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Edinburgh, 66 High Street, Strichen's Close

Tenement (Period Unassigned)

Site Name Edinburgh, 66 High Street, Strichen's Close

Classification Tenement (Period Unassigned)

Canmore ID 52330

Site Number NT27SE 304

NGR NT 2601 7365

Datum OSGB36 - NGR

Permalink http://canmore.org.uk/site/52330

Ordnance Survey licence number 100057073. All rights reserved.
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Administrative Areas

  • Council Edinburgh, City Of
  • Parish Edinburgh (Edinburgh, City Of)
  • Former Region Lothian
  • Former District City Of Edinburgh
  • Former County Midlothian

Architecture Notes

NMRS REFERENCE:

Strichen's Close is given as Lord Streighan's Close on Edgar 1742. Also Lord Strichen's or Strachan's Close, the name was from Alexander Fraser of Strichen, who sat in the Court of Session as Lord Strichen, and probably acquired his house in the close through his marriage in 1731 with Anne Campbell, widow of the 2nd Earl of Bute, grandson of its former owner Sir George Mackenzie of Rosehaugh (1630-91) king's advocate under Charles II, notorious as "Bluidy Mackenzie" in putting down Covenanters, but also the founder of the Advocate's Library. Hence the alternative close names MacKenzie's Close or Rosehaugh's Close, still in use a century after his time. In 1635 it is listed as Walter Mawer's Close, deriving from Walter Mawer, a writer in Edinburgh in 1593, and his son M(aister) Walter Mawer, advocate, who succeeded him in 1614. The father evidently acquired his house in the close through his marriage with Margaret Vaus, for Thomas Vaus, merchant in Edinburgh, had bought the "Abbot of Melrose ludgeing" in the West side of the close in 1588. This mansion, the residence of all the subsequent chief owners in the close, is described in Wilson as a large and substantial medieval building, greatly altered in about 1600 -no doubt by Walter and Margaret Mawer. It was the house of Andrew Durie, abbot from 1528 until his death (from shock at a Protestant riot, says Knox) in 1588; but the name Melrose or Abbot of Melrose Close (still in use in mid eighteenth century) probably goes back to the early fifteenth century, for the abbey's land here, mentioned in RMS (Register of the Great Seal of Scotland, Vols I-XI) 1444 and 1473, seems to be that referred to in a grant noted in RMS 1390-1406. (from Stuart Harris, "Place Names of Edinburgh", 1996, pages 589-90)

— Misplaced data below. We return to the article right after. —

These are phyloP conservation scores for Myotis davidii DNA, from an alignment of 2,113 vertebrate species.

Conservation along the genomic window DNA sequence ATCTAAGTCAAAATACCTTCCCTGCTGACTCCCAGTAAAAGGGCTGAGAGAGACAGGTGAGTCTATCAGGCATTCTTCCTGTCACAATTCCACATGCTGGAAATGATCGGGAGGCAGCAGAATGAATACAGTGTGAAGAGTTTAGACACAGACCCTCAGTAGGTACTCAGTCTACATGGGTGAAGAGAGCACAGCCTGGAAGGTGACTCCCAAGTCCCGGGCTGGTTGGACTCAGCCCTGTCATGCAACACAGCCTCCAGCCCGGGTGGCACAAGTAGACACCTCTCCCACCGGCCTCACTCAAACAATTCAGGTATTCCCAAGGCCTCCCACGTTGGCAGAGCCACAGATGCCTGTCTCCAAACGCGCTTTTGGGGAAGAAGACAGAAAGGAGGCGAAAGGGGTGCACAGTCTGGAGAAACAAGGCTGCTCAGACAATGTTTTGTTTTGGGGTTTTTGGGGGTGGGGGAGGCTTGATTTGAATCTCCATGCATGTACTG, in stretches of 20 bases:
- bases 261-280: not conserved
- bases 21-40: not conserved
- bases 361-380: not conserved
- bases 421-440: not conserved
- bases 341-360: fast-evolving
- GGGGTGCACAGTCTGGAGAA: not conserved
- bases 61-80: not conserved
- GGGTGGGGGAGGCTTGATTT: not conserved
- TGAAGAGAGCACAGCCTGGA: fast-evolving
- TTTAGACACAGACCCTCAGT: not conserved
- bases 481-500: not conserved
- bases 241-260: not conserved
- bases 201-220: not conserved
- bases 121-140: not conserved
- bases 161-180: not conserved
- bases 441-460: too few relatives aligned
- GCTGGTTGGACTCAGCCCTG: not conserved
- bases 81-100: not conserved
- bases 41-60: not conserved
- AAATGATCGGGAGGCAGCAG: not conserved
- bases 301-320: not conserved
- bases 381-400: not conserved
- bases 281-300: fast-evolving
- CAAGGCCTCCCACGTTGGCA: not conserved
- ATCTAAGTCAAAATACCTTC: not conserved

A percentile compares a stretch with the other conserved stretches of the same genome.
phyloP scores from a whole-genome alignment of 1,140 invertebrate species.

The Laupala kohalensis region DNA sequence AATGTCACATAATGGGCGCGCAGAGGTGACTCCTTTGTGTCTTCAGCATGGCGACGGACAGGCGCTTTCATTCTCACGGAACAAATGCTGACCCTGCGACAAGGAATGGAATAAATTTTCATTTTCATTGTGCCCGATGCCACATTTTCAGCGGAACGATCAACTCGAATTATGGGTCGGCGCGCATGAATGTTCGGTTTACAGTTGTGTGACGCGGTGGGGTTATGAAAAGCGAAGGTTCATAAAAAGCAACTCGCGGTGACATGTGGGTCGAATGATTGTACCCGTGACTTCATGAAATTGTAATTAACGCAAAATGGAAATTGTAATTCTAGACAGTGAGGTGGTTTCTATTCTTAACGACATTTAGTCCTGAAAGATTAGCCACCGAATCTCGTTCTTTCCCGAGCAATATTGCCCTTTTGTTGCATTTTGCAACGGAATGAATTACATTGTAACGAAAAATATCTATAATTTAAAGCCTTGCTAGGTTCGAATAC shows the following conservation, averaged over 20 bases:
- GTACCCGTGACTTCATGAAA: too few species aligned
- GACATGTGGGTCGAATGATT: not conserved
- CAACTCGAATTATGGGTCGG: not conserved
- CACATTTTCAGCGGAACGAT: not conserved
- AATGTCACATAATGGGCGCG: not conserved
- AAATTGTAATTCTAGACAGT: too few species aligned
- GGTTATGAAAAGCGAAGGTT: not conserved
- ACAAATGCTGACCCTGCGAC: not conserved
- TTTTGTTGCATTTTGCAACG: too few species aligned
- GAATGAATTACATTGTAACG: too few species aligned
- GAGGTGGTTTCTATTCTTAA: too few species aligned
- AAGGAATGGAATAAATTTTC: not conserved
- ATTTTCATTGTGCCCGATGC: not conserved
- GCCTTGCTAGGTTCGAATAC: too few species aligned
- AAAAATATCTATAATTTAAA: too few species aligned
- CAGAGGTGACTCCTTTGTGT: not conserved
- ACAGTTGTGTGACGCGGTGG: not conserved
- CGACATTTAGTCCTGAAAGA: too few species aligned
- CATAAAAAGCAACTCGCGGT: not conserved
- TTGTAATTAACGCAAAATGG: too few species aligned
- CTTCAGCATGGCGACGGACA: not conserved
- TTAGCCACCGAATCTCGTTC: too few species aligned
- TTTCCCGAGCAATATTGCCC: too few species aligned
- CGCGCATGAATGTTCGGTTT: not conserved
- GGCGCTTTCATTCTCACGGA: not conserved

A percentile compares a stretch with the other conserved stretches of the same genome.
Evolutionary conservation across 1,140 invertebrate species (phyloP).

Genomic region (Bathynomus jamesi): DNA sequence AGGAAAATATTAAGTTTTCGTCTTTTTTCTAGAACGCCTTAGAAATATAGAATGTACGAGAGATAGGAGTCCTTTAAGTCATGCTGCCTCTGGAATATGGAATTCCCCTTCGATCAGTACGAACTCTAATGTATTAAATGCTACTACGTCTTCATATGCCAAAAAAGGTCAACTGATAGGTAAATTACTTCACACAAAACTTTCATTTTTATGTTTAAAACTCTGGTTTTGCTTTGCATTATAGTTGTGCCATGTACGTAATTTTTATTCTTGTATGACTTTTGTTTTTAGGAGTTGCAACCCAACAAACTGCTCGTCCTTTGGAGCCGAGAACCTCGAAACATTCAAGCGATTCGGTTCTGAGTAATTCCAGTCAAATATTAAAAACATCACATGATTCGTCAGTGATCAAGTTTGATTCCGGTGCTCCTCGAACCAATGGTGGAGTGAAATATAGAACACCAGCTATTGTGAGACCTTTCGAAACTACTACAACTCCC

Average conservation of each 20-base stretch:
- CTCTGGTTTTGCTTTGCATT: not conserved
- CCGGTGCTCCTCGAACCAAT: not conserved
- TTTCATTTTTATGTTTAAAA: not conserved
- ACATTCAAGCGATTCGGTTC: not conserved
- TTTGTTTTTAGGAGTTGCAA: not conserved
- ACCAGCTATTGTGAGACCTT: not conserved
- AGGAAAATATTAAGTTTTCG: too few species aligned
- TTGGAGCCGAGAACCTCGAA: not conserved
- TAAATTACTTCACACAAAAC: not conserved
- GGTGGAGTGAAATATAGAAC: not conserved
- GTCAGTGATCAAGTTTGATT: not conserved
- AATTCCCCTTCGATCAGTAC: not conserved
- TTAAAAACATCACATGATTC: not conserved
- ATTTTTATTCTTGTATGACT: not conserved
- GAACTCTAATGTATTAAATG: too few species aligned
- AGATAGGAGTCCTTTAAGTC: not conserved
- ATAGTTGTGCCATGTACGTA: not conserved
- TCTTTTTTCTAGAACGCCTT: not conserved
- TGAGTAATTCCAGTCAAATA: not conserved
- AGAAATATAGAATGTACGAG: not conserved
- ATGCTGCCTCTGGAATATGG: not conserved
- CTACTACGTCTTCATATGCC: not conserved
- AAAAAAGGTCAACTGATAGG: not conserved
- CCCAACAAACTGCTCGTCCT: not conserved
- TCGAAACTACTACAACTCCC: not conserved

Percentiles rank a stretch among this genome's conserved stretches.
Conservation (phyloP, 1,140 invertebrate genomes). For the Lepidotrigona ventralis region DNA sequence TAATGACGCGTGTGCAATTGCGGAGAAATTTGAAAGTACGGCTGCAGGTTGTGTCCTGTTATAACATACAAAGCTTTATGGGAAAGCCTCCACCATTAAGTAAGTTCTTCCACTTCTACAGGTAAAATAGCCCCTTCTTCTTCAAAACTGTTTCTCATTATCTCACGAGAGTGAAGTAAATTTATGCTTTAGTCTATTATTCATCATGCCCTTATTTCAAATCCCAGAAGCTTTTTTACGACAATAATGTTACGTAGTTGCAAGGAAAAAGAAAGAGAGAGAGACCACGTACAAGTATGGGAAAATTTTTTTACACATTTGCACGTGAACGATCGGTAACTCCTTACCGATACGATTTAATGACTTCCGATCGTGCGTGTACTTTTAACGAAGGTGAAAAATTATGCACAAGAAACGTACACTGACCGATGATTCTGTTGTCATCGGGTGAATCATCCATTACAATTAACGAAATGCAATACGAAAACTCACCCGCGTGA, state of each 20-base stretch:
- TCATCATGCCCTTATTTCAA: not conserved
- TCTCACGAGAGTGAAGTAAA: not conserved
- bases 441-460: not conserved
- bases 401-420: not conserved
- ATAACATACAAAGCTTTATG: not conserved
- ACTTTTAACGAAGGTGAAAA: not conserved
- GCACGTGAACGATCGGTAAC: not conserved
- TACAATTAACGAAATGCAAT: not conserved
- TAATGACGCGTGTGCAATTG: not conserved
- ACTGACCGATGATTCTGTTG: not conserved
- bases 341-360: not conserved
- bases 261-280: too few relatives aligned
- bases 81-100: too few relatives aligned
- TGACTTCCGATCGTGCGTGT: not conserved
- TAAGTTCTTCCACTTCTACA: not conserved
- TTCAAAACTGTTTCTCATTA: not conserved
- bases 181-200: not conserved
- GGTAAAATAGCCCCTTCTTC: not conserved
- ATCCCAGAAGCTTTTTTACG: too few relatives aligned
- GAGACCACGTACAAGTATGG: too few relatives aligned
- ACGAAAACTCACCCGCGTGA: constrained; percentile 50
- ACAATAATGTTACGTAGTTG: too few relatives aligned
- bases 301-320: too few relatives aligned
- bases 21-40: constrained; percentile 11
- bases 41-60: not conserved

Edinburgh, 64-78 High Street and Strichen's Close, 66 High Street which were Category B Listed were demolished in 1965-66. Information from RCAHMS Miscellaneous catalogue, Demolitions.

REFERENCE: SCOTTISH RECORD OFFICE

Draught transcript of testament of Walter Mawer, Abbot of Melrose. Ref no:- CC 8./42, folio 340a -text

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